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What Was the Underground Railroad?

The Underground Railroad was a loose network of northerners in favor of antislavery. They were mostly Black individuals, who illegally helped freedom seekers reach safety in Free States, Canada, parts of Florida, Cuba, the Caribbean, Mexico, and out west, during the period before the Civil War.

​The Code: 

  • Underground : Under the cover of secrecy

  • Helpers : Conductors

  • Safe Houses: Stations


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Gateway to Freedom International Memorial

This sculpture of freedom seekers gazing across to Canada was sculpted by Ed Dwight. Dedicated in 2001, this sculpture pays tribute to all who helped freedom seekers. Sculpted by the same artist, gazing across the Detroit River back at the memorial is the Tower of Freedom Memorial in Windsor, Ontario. The Tower of Freedom Memorial embodies the feeling of relief and overwhelming joy of the moment freedom seekers finally became truly free.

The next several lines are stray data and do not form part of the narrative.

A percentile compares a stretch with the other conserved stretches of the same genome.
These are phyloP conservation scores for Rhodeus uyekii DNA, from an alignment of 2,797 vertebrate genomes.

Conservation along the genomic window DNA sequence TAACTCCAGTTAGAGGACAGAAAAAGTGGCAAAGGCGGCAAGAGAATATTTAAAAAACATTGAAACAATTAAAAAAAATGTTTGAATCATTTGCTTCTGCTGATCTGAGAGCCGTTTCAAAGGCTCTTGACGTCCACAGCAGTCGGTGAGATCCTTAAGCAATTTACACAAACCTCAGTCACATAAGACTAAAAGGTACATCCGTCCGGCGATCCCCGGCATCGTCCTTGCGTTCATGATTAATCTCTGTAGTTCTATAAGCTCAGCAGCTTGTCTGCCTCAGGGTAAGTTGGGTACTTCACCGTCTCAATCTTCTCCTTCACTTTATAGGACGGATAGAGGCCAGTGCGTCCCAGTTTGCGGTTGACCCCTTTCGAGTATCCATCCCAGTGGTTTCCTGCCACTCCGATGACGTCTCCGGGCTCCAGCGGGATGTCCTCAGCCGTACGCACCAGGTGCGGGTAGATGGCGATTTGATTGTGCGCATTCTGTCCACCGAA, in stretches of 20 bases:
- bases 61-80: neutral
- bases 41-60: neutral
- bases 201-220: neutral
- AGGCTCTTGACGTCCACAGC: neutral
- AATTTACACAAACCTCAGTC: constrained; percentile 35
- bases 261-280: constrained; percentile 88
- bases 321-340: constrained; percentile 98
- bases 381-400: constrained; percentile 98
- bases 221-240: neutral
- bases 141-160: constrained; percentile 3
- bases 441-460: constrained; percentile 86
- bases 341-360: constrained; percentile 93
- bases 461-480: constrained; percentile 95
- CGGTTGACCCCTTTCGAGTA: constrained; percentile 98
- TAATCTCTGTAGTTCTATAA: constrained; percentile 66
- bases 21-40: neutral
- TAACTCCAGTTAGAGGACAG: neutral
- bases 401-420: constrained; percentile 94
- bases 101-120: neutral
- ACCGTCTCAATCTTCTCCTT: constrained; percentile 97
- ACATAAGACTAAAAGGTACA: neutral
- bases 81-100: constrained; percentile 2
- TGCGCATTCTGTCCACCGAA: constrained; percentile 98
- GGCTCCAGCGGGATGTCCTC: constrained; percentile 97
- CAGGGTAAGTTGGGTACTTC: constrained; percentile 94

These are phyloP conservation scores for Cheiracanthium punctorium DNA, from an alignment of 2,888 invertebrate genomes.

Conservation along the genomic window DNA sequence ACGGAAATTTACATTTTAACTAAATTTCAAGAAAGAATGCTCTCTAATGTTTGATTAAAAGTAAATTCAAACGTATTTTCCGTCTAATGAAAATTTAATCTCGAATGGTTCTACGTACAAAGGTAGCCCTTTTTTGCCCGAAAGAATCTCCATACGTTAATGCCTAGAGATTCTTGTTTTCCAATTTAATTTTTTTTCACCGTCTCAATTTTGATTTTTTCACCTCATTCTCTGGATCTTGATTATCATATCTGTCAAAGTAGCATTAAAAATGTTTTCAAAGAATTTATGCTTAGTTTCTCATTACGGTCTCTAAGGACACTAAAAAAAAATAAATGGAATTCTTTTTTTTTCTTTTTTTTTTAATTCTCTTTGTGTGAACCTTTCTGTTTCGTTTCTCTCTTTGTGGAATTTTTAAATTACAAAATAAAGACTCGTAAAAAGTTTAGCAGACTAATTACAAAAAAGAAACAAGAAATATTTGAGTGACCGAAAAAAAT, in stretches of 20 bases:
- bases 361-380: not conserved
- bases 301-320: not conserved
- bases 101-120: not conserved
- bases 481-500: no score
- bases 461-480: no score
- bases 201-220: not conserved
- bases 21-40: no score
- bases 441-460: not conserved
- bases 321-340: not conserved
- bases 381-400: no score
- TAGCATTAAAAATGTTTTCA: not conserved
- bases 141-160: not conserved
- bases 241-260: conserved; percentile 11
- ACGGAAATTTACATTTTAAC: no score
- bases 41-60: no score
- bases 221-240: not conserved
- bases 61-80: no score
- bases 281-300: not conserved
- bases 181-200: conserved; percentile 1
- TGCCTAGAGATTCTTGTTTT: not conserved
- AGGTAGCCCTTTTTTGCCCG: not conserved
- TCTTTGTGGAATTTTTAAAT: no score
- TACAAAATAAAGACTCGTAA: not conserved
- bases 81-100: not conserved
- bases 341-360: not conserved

Country Field

Fugitive Slave Acts
1793 & 1850

In 1850, because of the new Fugitive Slave law, everything changed. If a freedom seeker escaped to a free state, the law required that that person must be sent back to its owner. Anyone aiding an escaped slave would be punished by law. Thus, the Underground Railroad was needed more than ever. Under this law a slave could not testify on their own behalf, nor were they allowed a trial by jury. Slaves were seen as property owned by their masters and were treated as such. Unfortunately many freedom seekers and free Blacks were kidnapped and returned to plantations for reward by Bounty Hunters. The Fugitive Slave Act was eventually repealed by Congress in 1864.

Route Taken to Cross Michigan to Detroit

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5 Myths about the Underground Railroad
Located in Second Baptist Church

441 - 461 Monroe St, Detroit, MI 48226


Tel: (313) 961 - 0325


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